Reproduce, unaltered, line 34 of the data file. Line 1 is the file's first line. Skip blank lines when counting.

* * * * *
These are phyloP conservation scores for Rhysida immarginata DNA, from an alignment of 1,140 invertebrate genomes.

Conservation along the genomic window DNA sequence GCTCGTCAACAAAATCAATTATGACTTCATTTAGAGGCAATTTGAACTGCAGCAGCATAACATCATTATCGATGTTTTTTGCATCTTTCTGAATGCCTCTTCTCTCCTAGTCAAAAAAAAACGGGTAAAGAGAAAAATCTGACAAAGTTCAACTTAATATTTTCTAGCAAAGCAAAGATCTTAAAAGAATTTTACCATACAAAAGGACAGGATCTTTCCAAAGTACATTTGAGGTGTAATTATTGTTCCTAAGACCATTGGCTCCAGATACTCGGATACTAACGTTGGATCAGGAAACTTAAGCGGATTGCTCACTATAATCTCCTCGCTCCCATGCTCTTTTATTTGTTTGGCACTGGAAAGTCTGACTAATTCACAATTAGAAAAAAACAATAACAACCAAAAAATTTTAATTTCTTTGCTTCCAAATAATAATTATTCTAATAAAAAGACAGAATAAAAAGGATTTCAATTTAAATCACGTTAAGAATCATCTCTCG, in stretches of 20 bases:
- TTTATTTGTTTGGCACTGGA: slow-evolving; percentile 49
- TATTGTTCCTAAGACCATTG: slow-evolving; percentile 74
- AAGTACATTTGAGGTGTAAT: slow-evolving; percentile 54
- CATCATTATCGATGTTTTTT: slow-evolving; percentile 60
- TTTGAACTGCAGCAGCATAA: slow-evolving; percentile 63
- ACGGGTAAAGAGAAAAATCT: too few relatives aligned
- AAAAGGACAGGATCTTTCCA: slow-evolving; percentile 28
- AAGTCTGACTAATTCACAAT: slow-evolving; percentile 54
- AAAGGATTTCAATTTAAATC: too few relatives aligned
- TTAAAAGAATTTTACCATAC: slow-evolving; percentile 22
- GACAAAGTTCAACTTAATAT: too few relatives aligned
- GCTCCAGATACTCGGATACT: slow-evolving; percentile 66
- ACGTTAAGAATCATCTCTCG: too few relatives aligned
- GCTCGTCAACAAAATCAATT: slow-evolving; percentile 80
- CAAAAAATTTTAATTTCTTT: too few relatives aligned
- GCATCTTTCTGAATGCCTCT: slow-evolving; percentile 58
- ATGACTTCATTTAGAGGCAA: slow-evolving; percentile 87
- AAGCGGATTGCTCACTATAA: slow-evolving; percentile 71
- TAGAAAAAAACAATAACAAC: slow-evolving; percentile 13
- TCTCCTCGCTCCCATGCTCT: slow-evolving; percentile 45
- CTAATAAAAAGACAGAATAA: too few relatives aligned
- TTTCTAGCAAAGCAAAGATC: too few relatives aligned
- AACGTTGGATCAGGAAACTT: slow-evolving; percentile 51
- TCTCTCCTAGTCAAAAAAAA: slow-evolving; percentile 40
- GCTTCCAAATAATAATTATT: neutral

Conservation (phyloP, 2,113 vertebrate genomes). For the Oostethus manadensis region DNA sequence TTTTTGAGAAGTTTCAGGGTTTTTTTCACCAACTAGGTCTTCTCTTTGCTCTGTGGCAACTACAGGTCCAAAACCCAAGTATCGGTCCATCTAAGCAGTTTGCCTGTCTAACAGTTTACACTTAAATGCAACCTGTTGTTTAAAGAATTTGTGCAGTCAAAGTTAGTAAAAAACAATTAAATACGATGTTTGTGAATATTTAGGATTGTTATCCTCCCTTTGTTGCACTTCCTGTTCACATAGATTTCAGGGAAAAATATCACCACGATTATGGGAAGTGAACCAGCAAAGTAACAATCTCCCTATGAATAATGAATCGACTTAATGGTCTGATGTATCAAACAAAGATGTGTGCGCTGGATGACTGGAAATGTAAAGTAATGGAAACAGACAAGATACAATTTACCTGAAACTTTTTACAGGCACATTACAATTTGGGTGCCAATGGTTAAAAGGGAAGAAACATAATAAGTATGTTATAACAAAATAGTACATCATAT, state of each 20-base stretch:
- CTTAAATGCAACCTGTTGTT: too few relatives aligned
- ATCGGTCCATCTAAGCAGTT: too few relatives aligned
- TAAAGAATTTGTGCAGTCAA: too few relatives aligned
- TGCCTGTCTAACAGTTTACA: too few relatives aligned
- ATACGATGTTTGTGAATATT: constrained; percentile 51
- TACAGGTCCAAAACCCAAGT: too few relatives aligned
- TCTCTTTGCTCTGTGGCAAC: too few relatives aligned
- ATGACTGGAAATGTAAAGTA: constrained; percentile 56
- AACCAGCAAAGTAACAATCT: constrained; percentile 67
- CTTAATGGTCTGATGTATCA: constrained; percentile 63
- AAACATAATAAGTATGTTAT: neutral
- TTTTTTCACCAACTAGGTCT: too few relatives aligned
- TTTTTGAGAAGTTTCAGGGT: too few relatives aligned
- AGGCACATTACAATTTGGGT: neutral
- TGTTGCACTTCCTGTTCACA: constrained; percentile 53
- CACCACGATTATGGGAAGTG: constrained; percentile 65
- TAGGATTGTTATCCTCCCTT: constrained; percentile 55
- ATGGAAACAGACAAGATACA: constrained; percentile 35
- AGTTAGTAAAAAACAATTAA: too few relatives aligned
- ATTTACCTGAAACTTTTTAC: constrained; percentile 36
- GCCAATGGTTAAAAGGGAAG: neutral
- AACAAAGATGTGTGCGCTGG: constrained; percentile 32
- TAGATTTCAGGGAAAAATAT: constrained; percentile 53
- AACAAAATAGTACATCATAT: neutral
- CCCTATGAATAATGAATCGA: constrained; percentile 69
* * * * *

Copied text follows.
- TACAGGTCCAAAACCCAAGT: too few relatives aligned